Unhappiness over Mandarin-language local edition of hit cooking show MasterChef

A local version of cooking competition competition show MasterChef is set to to premiere in Singapore soon.
A local version of cooking competition competition show MasterChef is set to to premiere in Singapore soon.PHOTO: SCREENGRAB FROM GO.MYCASTINGNET.COM

SINGAPORE - News that the inaugural local edition of hit cooking television show MasterChef will be aired in Mandarin has angered Singaporeans who feel that it would alienate non-Chinese-speaking participants or viewers.

The MasterChef cooking competition format, which originated in the United Kingdom in 1990 and has seen local spin-offs produced in over 40 countries, pits amateur cooks against one another in various challenges.

Last week, local TV broadcaster Mediacorp published an online casting call for contestants for the upcoming show, asking potential applicants to rate their fluency in Mandarin. The notice also stated that the show would be broadcast on Mandarin-language Channel 8. There is no air date as yet.

The language condition did not sit well with many who believe that the show should be produced in English instead so that it can better involve everyone in multi-ethnic Singapore.

Many Singaporeans took to social media to voice their unhappiness.

Twitter user @chickenfrommc tweeted: "Masterchef is known widely and english appeal to all races. How do u expect the malay and indians who do not understand chinese watch it? maybe rename it MASTERCHEF chinese version singapore instead of singapore."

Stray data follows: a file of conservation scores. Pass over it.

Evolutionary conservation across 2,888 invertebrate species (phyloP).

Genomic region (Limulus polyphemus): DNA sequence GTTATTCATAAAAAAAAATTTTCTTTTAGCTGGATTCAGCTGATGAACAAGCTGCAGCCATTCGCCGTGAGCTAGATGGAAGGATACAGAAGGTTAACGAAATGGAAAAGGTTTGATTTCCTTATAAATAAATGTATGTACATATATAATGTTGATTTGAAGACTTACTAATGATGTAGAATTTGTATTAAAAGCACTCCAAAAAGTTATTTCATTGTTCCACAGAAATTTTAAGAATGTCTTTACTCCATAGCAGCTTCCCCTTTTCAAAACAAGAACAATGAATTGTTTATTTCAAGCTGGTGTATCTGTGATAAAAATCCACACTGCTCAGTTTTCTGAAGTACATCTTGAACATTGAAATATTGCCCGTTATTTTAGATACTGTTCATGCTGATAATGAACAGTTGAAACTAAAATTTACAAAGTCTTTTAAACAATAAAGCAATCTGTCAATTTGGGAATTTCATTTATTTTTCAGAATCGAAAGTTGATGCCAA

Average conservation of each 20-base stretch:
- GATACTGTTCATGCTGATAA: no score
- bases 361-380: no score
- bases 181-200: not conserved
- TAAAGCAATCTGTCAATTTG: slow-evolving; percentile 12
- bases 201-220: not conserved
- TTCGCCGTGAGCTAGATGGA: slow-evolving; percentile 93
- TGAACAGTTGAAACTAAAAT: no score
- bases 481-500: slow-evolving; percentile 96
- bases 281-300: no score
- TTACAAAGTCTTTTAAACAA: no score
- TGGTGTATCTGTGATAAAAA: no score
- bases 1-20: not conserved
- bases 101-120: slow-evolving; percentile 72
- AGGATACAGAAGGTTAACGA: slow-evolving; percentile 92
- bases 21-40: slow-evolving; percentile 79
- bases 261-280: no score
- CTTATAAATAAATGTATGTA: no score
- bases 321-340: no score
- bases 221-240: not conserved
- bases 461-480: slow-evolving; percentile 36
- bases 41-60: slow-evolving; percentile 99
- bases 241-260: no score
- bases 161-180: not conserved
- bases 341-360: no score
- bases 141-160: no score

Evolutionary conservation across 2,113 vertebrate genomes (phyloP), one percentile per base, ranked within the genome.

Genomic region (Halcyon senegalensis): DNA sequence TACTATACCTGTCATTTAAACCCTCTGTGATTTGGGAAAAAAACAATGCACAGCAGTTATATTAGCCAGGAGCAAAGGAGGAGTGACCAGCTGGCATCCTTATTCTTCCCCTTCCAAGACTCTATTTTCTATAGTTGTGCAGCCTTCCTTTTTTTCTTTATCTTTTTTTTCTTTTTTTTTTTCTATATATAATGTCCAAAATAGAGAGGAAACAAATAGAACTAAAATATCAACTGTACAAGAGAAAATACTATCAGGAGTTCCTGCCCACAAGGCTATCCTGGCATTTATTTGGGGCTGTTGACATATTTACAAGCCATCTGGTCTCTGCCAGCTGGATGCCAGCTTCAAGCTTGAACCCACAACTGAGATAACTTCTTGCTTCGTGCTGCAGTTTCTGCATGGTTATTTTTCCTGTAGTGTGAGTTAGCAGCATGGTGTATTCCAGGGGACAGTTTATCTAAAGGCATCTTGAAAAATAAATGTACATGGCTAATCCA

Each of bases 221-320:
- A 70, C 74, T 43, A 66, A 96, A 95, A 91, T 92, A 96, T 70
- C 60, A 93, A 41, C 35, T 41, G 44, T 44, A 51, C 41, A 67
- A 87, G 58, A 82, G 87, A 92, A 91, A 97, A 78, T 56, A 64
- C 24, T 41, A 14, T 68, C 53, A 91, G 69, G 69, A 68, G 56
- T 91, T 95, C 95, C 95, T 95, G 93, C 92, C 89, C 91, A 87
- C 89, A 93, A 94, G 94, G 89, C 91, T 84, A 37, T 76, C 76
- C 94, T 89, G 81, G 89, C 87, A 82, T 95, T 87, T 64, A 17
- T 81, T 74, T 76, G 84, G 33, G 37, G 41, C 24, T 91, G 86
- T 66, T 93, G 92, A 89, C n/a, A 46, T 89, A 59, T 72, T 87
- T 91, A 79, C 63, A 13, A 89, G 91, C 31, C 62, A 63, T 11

Facebook user Steve Chia wrote: "Does that means that MasterChef Singapore is going to be racially restricted only to those who could speak Mandarin? ... Wouldn't it be better to use the official working language of English instead so that people of all races who can cook can apply?"

Singaporean cook Woo Wai Leong, who won the first edition of MasterChef Asia, the Asia-wide edition of the show in 2015, agrees that it would have made better sense for the Singapore-only version to be in English.


Calling the decision to air it in Mandarin "odd", the 29-year-old tells The Straits Times: "There is precedence for MasterChef to shoot in non-English languages but Singapore's multi-cultural background is not accurately represented by having the show shot in the language of one particular group.

"English is the language of administration in Singapore and that would be the most inclusive for all aspiring home cooks to showcase their skills on the show."

He adds that even though he is ethnically Chinese, his family speaks English at home. "My lack of confidence in conversational Mandarin, let alone technical business or kitchen Mandarin, would have stopped me from joining the show."

When The Straits Times contacted Mediacorp, the broadcaster said in a statement that "the series is shown on Channel 8 to reach out to the largest audience base in Singapore".

It also added that for contestants, fluency in Mandarin is not a prerequisite as interpretation can be provided during the show.

Meanwhile, the series will be subtitled for television audiences.

The furore over MasterChef Singapore is reminiscent of the brouhaha last year over how the home-grown edition of hit TV singing contest The Voice would be in Mandarin.

The producer of the show, mm2 Entertainment, had said at the time that it had acquired the format licence to produce the show in Mandarin "based on the assessment that it is most commercially viable".